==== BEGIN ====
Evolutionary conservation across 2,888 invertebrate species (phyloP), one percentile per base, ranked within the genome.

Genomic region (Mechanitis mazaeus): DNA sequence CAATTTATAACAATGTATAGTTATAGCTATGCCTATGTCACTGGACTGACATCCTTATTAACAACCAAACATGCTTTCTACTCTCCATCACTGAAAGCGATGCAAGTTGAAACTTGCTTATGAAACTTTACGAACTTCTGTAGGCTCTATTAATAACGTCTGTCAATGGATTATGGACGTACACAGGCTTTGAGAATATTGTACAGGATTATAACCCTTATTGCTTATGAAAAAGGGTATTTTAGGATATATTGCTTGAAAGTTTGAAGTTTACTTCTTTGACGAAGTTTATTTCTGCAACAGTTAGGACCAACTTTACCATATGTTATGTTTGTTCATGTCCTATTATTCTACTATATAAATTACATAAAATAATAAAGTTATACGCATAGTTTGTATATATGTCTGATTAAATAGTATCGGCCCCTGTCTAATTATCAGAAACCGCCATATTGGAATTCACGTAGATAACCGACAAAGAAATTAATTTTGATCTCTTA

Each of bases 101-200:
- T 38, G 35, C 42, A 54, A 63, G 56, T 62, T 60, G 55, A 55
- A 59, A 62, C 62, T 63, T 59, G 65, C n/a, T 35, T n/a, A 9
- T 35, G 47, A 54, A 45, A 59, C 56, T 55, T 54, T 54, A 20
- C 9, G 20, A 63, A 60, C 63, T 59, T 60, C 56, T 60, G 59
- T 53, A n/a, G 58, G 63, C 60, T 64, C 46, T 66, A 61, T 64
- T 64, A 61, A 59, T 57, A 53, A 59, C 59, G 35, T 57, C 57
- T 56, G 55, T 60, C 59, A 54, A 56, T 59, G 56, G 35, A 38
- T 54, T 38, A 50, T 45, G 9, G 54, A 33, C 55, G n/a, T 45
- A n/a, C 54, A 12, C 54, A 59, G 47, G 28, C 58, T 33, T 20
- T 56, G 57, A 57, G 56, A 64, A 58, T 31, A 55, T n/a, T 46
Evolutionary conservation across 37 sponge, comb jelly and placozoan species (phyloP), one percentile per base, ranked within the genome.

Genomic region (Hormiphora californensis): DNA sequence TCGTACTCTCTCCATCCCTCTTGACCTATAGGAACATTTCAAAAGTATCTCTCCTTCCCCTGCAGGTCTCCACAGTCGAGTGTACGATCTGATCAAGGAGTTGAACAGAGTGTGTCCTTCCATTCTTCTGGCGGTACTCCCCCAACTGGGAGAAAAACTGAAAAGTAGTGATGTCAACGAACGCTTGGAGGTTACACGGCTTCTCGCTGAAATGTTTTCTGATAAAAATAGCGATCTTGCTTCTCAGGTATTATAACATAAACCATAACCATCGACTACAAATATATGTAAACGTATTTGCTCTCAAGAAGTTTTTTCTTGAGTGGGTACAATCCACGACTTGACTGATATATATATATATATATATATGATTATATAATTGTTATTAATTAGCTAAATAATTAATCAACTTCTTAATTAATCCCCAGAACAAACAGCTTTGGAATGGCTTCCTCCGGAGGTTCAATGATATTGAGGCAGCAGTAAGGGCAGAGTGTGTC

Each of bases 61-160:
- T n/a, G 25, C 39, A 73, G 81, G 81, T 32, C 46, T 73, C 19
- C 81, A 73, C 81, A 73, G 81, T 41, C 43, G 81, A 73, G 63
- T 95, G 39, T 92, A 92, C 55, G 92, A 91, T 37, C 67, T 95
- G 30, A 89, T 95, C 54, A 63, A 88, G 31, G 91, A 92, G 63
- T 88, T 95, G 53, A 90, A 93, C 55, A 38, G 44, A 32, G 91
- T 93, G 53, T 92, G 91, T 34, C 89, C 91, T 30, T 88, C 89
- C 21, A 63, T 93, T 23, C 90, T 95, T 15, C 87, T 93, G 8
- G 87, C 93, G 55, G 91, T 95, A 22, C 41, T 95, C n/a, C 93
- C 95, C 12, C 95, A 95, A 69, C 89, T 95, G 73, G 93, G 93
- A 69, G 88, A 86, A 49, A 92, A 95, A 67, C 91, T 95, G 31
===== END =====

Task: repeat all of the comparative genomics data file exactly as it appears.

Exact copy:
Evolutionary conservation across 2,888 invertebrate species (phyloP), one percentile per base, ranked within the genome.

Genomic region (Mechanitis mazaeus): DNA sequence CAATTTATAACAATGTATAGTTATAGCTATGCCTATGTCACTGGACTGACATCCTTATTAACAACCAAACATGCTTTCTACTCTCCATCACTGAAAGCGATGCAAGTTGAAACTTGCTTATGAAACTTTACGAACTTCTGTAGGCTCTATTAATAACGTCTGTCAATGGATTATGGACGTACACAGGCTTTGAGAATATTGTACAGGATTATAACCCTTATTGCTTATGAAAAAGGGTATTTTAGGATATATTGCTTGAAAGTTTGAAGTTTACTTCTTTGACGAAGTTTATTTCTGCAACAGTTAGGACCAACTTTACCATATGTTATGTTTGTTCATGTCCTATTATTCTACTATATAAATTACATAAAATAATAAAGTTATACGCATAGTTTGTATATATGTCTGATTAAATAGTATCGGCCCCTGTCTAATTATCAGAAACCGCCATATTGGAATTCACGTAGATAACCGACAAAGAAATTAATTTTGATCTCTTA

Each of bases 101-200:
- T 38, G 35, C 42, A 54, A 63, G 56, T 62, T 60, G 55, A 55
- A 59, A 62, C 62, T 63, T 59, G 65, C n/a, T 35, T n/a, A 9
- T 35, G 47, A 54, A 45, A 59, C 56, T 55, T 54, T 54, A 20
- C 9, G 20, A 63, A 60, C 63, T 59, T 60, C 56, T 60, G 59
- T 53, A n/a, G 58, G 63, C 60, T 64, C 46, T 66, A 61, T 64
- T 64, A 61, A 59, T 57, A 53, A 59, C 59, G 35, T 57, C 57
- T 56, G 55, T 60, C 59, A 54, A 56, T 59, G 56, G 35, A 38
- T 54, T 38, A 50, T 45, G 9, G 54, A 33, C 55, G n/a, T 45
- A n/a, C 54, A 12, C 54, A 59, G 47, G 28, C 58, T 33, T 20
- T 56, G 57, A 57, G 56, A 64, A 58, T 31, A 55, T n/a, T 46
Evolutionary conservation across 37 sponge, comb jelly and placozoan species (phyloP), one percentile per base, ranked within the genome.

Genomic region (Hormiphora californensis): DNA sequence TCGTACTCTCTCCATCCCTCTTGACCTATAGGAACATTTCAAAAGTATCTCTCCTTCCCCTGCAGGTCTCCACAGTCGAGTGTACGATCTGATCAAGGAGTTGAACAGAGTGTGTCCTTCCATTCTTCTGGCGGTACTCCCCCAACTGGGAGAAAAACTGAAAAGTAGTGATGTCAACGAACGCTTGGAGGTTACACGGCTTCTCGCTGAAATGTTTTCTGATAAAAATAGCGATCTTGCTTCTCAGGTATTATAACATAAACCATAACCATCGACTACAAATATATGTAAACGTATTTGCTCTCAAGAAGTTTTTTCTTGAGTGGGTACAATCCACGACTTGACTGATATATATATATATATATATATGATTATATAATTGTTATTAATTAGCTAAATAATTAATCAACTTCTTAATTAATCCCCAGAACAAACAGCTTTGGAATGGCTTCCTCCGGAGGTTCAATGATATTGAGGCAGCAGTAAGGGCAGAGTGTGTC

Each of bases 61-160:
- T n/a, G 25, C 39, A 73, G 81, G 81, T 32, C 46, T 73, C 19
- C 81, A 73, C 81, A 73, G 81, T 41, C 43, G 81, A 73, G 63
- T 95, G 39, T 92, A 92, C 55, G 92, A 91, T 37, C 67, T 95
- G 30, A 89, T 95, C 54, A 63, A 88, G 31, G 91, A 92, G 63
- T 88, T 95, G 53, A 90, A 93, C 55, A 38, G 44, A 32, G 91
- T 93, G 53, T 92, G 91, T 34, C 89, C 91, T 30, T 88, C 89
- C 21, A 63, T 93, T 23, C 90, T 95, T 15, C 87, T 93, G 8
- G 87, C 93, G 55, G 91, T 95, A 22, C 41, T 95, C n/a, C 93
- C 95, C 12, C 95, A 95, A 69, C 89, T 95, G 73, G 93, G 93
- A 69, G 88, A 86, A 49, A 92, A 95, A 67, C 91, T 95, G 31